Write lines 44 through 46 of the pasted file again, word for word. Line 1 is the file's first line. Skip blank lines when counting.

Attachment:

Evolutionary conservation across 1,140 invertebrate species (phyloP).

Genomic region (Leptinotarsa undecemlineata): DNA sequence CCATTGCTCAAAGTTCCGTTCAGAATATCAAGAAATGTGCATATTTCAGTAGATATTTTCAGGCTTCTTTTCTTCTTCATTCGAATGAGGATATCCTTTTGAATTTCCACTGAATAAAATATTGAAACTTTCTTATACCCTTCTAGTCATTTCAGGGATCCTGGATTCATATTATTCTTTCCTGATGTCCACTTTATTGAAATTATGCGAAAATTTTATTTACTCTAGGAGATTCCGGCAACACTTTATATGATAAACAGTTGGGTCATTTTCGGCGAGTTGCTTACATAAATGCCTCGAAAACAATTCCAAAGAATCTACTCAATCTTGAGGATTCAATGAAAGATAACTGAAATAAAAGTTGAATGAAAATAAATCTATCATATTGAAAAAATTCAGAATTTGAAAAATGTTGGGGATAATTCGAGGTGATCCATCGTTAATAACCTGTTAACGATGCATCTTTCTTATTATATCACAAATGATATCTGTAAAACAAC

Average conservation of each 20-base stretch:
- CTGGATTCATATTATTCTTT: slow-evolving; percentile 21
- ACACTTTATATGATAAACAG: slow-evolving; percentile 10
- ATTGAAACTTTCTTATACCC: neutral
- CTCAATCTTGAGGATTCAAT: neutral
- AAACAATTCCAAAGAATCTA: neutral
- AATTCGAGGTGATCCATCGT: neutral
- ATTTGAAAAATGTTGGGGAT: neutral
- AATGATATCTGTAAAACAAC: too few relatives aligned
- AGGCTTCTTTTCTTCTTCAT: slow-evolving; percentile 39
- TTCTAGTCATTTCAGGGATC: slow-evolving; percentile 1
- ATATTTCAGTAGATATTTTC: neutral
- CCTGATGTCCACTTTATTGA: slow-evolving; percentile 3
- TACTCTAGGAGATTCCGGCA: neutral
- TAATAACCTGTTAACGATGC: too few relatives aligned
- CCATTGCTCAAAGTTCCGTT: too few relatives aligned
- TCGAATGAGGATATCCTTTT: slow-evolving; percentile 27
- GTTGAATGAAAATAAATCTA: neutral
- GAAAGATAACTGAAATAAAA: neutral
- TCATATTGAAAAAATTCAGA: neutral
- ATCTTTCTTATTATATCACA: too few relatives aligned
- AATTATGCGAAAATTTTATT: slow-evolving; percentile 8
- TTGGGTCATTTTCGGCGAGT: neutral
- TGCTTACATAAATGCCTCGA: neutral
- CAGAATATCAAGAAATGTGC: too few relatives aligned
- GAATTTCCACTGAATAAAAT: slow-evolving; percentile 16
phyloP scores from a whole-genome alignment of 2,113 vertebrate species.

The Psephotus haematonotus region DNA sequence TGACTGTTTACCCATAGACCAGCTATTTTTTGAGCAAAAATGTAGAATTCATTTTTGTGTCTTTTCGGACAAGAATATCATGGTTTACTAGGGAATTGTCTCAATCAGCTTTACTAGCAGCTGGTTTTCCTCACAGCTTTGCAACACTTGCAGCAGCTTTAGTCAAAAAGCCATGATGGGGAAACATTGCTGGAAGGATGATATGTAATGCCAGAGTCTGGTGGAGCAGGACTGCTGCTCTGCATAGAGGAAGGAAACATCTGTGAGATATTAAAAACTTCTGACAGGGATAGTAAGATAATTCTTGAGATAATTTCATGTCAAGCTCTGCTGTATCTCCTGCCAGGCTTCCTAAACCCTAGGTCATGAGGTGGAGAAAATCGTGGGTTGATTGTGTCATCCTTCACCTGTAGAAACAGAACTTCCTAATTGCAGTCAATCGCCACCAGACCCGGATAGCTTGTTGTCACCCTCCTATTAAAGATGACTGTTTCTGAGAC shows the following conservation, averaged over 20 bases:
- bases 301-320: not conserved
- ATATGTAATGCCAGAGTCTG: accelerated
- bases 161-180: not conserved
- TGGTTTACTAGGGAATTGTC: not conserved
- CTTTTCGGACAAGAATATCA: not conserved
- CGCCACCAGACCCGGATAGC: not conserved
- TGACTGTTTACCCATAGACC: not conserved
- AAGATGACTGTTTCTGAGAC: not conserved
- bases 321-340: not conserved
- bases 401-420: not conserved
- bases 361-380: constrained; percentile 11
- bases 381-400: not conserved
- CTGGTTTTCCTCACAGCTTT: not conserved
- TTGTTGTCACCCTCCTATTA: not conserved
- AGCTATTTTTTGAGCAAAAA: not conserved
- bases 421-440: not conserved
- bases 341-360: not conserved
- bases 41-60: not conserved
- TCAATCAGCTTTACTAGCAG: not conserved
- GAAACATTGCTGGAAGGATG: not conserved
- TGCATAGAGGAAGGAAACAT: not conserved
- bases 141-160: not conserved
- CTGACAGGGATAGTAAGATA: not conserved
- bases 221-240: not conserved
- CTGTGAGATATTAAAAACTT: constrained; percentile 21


- TTGTTGTCACCCTCCTATTA: not conserved
- AGCTATTTTTTGAGCAAAAA: not conserved
- bases 421-440: not conserved